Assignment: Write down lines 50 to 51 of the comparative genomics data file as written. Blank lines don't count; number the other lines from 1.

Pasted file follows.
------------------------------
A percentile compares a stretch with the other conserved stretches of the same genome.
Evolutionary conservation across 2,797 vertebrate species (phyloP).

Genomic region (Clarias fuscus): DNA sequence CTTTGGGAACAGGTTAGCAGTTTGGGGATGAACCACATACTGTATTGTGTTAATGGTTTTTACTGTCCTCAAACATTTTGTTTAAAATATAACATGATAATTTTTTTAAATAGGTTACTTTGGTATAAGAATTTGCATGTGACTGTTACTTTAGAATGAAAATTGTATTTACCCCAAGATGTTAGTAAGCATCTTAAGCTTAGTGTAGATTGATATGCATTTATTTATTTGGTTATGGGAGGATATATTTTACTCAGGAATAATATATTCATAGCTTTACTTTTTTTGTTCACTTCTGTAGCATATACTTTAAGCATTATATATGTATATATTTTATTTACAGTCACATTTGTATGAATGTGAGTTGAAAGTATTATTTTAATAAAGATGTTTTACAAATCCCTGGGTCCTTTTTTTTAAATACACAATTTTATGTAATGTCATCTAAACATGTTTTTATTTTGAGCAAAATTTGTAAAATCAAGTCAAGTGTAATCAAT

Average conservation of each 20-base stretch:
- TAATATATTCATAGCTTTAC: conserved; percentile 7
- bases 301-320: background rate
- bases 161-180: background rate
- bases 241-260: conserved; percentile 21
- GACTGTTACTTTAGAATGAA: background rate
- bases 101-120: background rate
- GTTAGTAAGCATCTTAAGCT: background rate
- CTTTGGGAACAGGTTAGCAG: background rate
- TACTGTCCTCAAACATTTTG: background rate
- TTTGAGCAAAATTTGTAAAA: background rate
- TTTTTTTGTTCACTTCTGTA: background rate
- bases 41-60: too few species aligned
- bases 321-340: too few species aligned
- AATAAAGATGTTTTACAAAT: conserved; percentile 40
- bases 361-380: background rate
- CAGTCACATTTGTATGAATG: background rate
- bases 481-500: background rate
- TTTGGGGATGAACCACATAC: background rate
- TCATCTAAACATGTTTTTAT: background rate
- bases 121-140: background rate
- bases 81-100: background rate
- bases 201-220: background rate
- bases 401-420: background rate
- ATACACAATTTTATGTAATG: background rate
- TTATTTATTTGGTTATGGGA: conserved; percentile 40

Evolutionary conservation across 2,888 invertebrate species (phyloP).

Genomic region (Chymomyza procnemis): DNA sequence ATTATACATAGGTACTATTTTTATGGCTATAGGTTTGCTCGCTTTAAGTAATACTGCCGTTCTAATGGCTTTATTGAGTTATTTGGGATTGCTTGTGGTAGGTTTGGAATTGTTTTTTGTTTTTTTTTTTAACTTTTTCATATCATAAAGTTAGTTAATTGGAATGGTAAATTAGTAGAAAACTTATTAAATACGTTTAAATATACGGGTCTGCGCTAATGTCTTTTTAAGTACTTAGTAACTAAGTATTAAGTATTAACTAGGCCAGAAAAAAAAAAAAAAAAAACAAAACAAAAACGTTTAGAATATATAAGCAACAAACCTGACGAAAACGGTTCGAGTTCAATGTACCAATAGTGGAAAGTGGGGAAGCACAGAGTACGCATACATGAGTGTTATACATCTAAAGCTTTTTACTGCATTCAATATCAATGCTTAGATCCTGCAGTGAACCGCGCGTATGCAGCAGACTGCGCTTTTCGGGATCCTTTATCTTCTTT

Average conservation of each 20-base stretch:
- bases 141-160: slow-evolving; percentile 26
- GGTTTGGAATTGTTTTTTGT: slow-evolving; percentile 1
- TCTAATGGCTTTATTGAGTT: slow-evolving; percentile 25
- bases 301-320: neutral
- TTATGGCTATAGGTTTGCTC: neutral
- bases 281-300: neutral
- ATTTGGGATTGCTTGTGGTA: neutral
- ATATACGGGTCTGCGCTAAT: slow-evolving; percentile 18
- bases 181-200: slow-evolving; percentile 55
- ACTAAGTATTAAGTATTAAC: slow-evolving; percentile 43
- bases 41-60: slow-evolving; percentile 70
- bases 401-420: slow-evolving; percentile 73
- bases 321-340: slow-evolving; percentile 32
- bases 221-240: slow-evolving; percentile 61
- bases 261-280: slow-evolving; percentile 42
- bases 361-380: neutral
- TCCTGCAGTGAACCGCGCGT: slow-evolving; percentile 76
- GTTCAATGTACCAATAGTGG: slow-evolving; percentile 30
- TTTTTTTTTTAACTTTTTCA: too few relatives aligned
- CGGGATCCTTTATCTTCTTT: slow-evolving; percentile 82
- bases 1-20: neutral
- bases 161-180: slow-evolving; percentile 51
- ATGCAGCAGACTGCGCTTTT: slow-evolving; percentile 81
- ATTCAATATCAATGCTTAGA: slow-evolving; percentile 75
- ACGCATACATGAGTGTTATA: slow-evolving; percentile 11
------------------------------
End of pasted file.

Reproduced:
- GTTCAATGTACCAATAGTGG: slow-evolving; percentile 30
- TTTTTTTTTTAACTTTTTCA: too few relatives aligned